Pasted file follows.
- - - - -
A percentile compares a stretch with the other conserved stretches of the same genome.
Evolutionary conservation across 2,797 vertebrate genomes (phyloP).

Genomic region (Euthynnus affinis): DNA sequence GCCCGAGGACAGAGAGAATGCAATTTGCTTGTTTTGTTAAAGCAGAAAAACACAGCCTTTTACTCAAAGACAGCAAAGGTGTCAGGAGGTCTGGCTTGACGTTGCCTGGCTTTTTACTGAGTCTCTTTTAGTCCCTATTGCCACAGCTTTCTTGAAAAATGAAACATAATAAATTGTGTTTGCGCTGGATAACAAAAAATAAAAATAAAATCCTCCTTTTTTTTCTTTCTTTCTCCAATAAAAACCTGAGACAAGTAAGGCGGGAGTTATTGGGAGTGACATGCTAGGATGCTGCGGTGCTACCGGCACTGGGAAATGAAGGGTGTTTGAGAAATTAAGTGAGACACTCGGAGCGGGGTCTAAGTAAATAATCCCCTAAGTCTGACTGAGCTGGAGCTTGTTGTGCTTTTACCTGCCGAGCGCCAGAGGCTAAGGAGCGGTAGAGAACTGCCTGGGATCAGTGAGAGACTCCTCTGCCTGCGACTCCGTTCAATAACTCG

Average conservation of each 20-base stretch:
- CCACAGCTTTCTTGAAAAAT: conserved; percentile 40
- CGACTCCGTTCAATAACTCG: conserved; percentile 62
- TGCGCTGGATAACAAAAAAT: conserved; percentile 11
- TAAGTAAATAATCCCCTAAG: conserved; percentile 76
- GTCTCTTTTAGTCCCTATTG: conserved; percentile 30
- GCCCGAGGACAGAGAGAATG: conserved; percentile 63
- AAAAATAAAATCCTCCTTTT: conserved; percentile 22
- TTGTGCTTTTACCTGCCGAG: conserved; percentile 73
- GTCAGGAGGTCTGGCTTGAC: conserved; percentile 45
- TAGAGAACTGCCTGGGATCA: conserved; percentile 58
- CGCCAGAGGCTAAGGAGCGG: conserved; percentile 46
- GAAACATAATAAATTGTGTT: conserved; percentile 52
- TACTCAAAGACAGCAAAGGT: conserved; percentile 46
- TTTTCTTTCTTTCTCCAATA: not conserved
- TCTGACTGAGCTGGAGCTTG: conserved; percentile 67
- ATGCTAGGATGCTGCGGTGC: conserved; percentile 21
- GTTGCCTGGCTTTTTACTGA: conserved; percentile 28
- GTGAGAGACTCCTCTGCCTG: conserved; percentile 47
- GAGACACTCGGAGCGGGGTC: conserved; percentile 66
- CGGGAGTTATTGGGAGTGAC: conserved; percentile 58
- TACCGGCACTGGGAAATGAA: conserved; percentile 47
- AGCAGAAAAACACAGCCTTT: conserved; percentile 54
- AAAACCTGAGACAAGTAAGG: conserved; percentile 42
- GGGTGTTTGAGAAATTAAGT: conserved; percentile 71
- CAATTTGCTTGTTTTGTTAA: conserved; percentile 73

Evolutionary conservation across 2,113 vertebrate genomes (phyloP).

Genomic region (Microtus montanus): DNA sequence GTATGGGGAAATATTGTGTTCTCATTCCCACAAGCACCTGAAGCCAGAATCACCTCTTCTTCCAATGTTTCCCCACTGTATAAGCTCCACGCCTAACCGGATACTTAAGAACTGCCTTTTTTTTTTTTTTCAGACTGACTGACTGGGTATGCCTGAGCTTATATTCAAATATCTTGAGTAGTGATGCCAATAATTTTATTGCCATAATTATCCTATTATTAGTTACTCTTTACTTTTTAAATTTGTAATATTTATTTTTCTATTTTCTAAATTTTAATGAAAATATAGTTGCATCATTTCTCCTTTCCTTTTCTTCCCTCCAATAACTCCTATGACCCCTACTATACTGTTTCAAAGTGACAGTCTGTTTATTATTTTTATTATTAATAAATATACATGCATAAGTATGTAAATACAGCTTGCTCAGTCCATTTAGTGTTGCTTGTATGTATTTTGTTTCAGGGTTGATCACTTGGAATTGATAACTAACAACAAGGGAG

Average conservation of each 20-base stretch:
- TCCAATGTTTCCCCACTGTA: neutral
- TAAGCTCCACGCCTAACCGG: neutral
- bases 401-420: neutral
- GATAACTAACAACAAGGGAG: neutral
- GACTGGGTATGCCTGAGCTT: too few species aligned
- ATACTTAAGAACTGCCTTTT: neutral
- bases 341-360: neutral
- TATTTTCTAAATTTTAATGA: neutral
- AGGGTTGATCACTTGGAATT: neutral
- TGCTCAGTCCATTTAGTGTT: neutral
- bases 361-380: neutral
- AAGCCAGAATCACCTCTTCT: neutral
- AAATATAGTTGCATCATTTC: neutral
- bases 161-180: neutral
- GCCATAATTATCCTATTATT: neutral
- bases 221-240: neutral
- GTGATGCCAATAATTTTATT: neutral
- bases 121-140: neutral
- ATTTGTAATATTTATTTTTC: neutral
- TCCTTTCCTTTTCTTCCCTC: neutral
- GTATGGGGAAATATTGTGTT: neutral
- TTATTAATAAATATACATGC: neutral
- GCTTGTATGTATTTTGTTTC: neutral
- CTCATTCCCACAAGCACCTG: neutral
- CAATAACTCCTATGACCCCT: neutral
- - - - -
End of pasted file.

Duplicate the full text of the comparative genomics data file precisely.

A percentile compares a stretch with the other conserved stretches of the same genome.
Evolutionary conservation across 2,797 vertebrate genomes (phyloP).

Genomic region (Euthynnus affinis): DNA sequence GCCCGAGGACAGAGAGAATGCAATTTGCTTGTTTTGTTAAAGCAGAAAAACACAGCCTTTTACTCAAAGACAGCAAAGGTGTCAGGAGGTCTGGCTTGACGTTGCCTGGCTTTTTACTGAGTCTCTTTTAGTCCCTATTGCCACAGCTTTCTTGAAAAATGAAACATAATAAATTGTGTTTGCGCTGGATAACAAAAAATAAAAATAAAATCCTCCTTTTTTTTCTTTCTTTCTCCAATAAAAACCTGAGACAAGTAAGGCGGGAGTTATTGGGAGTGACATGCTAGGATGCTGCGGTGCTACCGGCACTGGGAAATGAAGGGTGTTTGAGAAATTAAGTGAGACACTCGGAGCGGGGTCTAAGTAAATAATCCCCTAAGTCTGACTGAGCTGGAGCTTGTTGTGCTTTTACCTGCCGAGCGCCAGAGGCTAAGGAGCGGTAGAGAACTGCCTGGGATCAGTGAGAGACTCCTCTGCCTGCGACTCCGTTCAATAACTCG

Average conservation of each 20-base stretch:
- CCACAGCTTTCTTGAAAAAT: conserved; percentile 40
- CGACTCCGTTCAATAACTCG: conserved; percentile 62
- TGCGCTGGATAACAAAAAAT: conserved; percentile 11
- TAAGTAAATAATCCCCTAAG: conserved; percentile 76
- GTCTCTTTTAGTCCCTATTG: conserved; percentile 30
- GCCCGAGGACAGAGAGAATG: conserved; percentile 63
- AAAAATAAAATCCTCCTTTT: conserved; percentile 22
- TTGTGCTTTTACCTGCCGAG: conserved; percentile 73
- GTCAGGAGGTCTGGCTTGAC: conserved; percentile 45
- TAGAGAACTGCCTGGGATCA: conserved; percentile 58
- CGCCAGAGGCTAAGGAGCGG: conserved; percentile 46
- GAAACATAATAAATTGTGTT: conserved; percentile 52
- TACTCAAAGACAGCAAAGGT: conserved; percentile 46
- TTTTCTTTCTTTCTCCAATA: not conserved
- TCTGACTGAGCTGGAGCTTG: conserved; percentile 67
- ATGCTAGGATGCTGCGGTGC: conserved; percentile 21
- GTTGCCTGGCTTTTTACTGA: conserved; percentile 28
- GTGAGAGACTCCTCTGCCTG: conserved; percentile 47
- GAGACACTCGGAGCGGGGTC: conserved; percentile 66
- CGGGAGTTATTGGGAGTGAC: conserved; percentile 58
- TACCGGCACTGGGAAATGAA: conserved; percentile 47
- AGCAGAAAAACACAGCCTTT: conserved; percentile 54
- AAAACCTGAGACAAGTAAGG: conserved; percentile 42
- GGGTGTTTGAGAAATTAAGT: conserved; percentile 71
- CAATTTGCTTGTTTTGTTAA: conserved; percentile 73

Evolutionary conservation across 2,113 vertebrate genomes (phyloP).

Genomic region (Microtus montanus): DNA sequence GTATGGGGAAATATTGTGTTCTCATTCCCACAAGCACCTGAAGCCAGAATCACCTCTTCTTCCAATGTTTCCCCACTGTATAAGCTCCACGCCTAACCGGATACTTAAGAACTGCCTTTTTTTTTTTTTTCAGACTGACTGACTGGGTATGCCTGAGCTTATATTCAAATATCTTGAGTAGTGATGCCAATAATTTTATTGCCATAATTATCCTATTATTAGTTACTCTTTACTTTTTAAATTTGTAATATTTATTTTTCTATTTTCTAAATTTTAATGAAAATATAGTTGCATCATTTCTCCTTTCCTTTTCTTCCCTCCAATAACTCCTATGACCCCTACTATACTGTTTCAAAGTGACAGTCTGTTTATTATTTTTATTATTAATAAATATACATGCATAAGTATGTAAATACAGCTTGCTCAGTCCATTTAGTGTTGCTTGTATGTATTTTGTTTCAGGGTTGATCACTTGGAATTGATAACTAACAACAAGGGAG

Average conservation of each 20-base stretch:
- TCCAATGTTTCCCCACTGTA: neutral
- TAAGCTCCACGCCTAACCGG: neutral
- bases 401-420: neutral
- GATAACTAACAACAAGGGAG: neutral
- GACTGGGTATGCCTGAGCTT: too few species aligned
- ATACTTAAGAACTGCCTTTT: neutral
- bases 341-360: neutral
- TATTTTCTAAATTTTAATGA: neutral
- AGGGTTGATCACTTGGAATT: neutral
- TGCTCAGTCCATTTAGTGTT: neutral
- bases 361-380: neutral
- AAGCCAGAATCACCTCTTCT: neutral
- AAATATAGTTGCATCATTTC: neutral
- bases 161-180: neutral
- GCCATAATTATCCTATTATT: neutral
- bases 221-240: neutral
- GTGATGCCAATAATTTTATT: neutral
- bases 121-140: neutral
- ATTTGTAATATTTATTTTTC: neutral
- TCCTTTCCTTTTCTTCCCTC: neutral
- GTATGGGGAAATATTGTGTT: neutral
- TTATTAATAAATATACATGC: neutral
- GCTTGTATGTATTTTGTTTC: neutral
- CTCATTCCCACAAGCACCTG: neutral
- CAATAACTCCTATGACCCCT: neutral